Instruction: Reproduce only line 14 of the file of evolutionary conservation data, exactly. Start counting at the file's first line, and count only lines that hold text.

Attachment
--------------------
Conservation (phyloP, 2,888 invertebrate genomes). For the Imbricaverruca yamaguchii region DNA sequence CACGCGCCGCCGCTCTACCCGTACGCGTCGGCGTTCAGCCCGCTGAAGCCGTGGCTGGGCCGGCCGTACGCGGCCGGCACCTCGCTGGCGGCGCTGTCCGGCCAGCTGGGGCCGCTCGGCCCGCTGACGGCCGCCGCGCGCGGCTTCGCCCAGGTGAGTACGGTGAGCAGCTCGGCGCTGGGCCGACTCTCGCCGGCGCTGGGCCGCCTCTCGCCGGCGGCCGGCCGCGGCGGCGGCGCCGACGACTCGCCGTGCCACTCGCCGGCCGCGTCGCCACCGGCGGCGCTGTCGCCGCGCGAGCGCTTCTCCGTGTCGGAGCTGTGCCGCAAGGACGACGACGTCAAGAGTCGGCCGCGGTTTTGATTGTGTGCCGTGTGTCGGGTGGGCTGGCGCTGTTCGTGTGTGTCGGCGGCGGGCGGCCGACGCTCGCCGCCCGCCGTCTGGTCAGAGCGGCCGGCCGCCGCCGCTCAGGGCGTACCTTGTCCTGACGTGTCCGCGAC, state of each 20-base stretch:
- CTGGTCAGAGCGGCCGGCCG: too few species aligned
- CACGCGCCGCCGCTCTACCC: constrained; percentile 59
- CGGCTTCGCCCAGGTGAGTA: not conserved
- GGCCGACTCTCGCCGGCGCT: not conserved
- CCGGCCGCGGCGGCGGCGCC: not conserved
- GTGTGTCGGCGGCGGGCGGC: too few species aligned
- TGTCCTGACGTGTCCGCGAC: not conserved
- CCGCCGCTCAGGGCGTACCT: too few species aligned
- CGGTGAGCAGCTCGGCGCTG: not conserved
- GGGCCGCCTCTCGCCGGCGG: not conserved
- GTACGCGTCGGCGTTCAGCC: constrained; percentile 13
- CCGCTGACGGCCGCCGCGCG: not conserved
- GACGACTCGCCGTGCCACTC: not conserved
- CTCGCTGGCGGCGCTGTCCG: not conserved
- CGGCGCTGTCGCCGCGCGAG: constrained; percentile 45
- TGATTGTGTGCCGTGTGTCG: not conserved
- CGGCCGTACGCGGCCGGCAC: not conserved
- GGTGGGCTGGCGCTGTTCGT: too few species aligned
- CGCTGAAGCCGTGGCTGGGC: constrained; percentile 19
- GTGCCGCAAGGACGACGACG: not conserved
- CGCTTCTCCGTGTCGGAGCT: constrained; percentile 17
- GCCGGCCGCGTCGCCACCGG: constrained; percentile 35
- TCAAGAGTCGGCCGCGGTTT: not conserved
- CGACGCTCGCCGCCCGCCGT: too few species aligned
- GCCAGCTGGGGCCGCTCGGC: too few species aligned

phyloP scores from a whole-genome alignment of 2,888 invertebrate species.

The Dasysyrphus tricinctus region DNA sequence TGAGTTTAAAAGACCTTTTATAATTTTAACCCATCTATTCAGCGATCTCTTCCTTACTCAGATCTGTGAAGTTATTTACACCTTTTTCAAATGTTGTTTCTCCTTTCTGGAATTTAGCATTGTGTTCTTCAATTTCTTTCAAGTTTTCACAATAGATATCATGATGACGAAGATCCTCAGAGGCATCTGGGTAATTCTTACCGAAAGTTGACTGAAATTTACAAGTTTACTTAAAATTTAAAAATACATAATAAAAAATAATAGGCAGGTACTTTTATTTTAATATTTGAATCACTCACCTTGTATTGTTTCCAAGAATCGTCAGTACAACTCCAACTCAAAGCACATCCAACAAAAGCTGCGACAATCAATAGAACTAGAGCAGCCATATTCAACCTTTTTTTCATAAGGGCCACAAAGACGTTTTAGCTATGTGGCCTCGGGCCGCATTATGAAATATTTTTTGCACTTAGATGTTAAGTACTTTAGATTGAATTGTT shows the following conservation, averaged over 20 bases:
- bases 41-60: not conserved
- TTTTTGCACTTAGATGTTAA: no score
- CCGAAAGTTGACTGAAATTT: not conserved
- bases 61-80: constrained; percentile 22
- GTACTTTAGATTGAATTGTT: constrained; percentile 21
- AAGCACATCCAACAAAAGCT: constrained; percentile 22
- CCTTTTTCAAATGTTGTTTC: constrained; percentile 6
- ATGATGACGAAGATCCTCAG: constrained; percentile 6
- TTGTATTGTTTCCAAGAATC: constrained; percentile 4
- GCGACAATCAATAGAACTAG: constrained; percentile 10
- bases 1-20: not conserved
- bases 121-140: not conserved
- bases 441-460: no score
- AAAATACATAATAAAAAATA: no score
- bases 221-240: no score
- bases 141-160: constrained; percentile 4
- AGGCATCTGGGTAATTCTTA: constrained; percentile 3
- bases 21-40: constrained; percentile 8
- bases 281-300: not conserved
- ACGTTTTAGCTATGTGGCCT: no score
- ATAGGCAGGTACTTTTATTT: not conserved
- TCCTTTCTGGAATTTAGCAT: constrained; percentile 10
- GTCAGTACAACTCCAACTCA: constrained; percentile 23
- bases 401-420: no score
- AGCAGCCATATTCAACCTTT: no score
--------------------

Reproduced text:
- GACGACTCGCCGTGCCACTC: not conserved